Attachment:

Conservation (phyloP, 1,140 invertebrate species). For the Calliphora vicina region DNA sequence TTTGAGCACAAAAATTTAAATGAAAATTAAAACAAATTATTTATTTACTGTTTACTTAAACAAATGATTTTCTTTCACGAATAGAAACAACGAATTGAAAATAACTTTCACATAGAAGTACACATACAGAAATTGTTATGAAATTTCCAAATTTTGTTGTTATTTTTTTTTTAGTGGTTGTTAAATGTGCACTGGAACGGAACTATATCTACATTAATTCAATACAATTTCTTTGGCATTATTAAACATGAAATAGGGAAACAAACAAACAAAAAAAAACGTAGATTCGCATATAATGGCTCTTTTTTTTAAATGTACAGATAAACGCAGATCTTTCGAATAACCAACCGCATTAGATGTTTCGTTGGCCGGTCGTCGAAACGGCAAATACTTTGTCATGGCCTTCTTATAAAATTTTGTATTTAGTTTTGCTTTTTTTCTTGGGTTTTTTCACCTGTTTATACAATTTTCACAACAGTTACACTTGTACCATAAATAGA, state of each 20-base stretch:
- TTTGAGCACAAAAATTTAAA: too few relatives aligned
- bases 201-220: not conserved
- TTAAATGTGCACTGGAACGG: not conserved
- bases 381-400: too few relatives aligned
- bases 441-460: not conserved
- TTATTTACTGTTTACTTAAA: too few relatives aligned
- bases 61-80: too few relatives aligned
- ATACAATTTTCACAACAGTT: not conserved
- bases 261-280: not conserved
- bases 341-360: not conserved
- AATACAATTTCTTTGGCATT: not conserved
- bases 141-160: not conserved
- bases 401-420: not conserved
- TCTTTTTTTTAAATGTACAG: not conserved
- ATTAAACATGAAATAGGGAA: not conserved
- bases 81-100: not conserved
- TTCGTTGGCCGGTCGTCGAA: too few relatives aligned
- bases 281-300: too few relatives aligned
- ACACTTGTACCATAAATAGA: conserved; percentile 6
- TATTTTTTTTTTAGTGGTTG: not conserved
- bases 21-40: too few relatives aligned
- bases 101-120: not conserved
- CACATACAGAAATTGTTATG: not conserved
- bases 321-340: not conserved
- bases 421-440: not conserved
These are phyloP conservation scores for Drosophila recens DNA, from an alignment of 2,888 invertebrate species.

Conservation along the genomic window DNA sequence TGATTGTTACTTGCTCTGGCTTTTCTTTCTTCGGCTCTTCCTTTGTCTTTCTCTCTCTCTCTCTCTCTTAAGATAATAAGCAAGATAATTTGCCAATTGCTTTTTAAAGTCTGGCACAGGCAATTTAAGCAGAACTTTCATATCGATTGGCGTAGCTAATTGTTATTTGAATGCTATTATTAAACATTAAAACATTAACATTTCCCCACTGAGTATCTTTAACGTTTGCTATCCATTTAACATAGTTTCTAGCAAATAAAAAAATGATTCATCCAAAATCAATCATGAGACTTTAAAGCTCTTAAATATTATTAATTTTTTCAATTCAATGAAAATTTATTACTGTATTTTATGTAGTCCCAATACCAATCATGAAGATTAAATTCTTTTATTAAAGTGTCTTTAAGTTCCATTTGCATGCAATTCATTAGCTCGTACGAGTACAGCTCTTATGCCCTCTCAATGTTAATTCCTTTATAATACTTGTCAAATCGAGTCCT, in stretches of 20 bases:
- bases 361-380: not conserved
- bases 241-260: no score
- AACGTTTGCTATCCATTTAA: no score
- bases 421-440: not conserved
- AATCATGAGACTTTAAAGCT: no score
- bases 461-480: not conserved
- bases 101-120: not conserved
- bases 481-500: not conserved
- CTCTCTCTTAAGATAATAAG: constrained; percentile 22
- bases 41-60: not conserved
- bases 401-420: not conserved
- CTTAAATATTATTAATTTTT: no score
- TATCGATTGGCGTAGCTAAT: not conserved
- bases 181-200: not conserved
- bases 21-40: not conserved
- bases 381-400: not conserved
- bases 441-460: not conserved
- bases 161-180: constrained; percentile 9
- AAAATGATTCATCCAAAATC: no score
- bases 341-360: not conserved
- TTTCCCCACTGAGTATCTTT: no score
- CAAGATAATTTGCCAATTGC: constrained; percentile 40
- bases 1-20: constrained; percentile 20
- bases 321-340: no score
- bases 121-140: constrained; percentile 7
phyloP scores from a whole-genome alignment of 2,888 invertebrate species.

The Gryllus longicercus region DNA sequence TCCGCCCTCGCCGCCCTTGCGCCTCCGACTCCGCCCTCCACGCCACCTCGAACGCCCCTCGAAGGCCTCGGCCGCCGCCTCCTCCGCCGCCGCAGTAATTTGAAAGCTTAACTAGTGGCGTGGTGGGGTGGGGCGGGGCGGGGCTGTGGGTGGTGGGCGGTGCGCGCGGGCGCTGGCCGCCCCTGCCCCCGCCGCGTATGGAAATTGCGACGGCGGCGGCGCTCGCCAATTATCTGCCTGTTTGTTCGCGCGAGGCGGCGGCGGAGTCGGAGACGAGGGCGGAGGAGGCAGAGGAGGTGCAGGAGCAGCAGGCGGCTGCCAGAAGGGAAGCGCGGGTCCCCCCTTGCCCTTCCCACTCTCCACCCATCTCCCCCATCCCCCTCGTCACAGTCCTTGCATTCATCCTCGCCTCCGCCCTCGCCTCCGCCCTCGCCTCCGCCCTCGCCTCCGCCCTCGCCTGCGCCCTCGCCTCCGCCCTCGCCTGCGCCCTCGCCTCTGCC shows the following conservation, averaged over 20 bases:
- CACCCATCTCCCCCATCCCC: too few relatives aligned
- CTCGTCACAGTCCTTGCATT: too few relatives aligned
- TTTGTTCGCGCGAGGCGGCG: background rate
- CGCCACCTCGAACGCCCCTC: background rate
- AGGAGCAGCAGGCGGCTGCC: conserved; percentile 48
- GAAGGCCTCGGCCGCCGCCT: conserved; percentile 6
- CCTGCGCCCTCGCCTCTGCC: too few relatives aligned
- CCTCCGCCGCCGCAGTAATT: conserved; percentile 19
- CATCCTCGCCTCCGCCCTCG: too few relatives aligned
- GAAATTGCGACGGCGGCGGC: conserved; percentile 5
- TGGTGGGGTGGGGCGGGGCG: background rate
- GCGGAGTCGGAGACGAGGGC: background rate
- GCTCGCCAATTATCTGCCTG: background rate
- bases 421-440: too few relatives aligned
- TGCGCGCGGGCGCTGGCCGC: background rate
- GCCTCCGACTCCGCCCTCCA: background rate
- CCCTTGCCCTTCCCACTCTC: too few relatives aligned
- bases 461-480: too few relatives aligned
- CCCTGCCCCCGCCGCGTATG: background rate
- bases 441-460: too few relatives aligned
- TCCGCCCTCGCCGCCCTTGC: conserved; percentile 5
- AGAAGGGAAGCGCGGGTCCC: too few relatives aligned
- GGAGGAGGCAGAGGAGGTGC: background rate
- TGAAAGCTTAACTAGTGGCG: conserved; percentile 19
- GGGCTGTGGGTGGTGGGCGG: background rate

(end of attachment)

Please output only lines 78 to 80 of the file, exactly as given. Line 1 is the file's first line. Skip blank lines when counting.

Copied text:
- GGAGGAGGCAGAGGAGGTGC: background rate
- TGAAAGCTTAACTAGTGGCG: conserved; percentile 19
- GGGCTGTGGGTGGTGGGCGG: background rate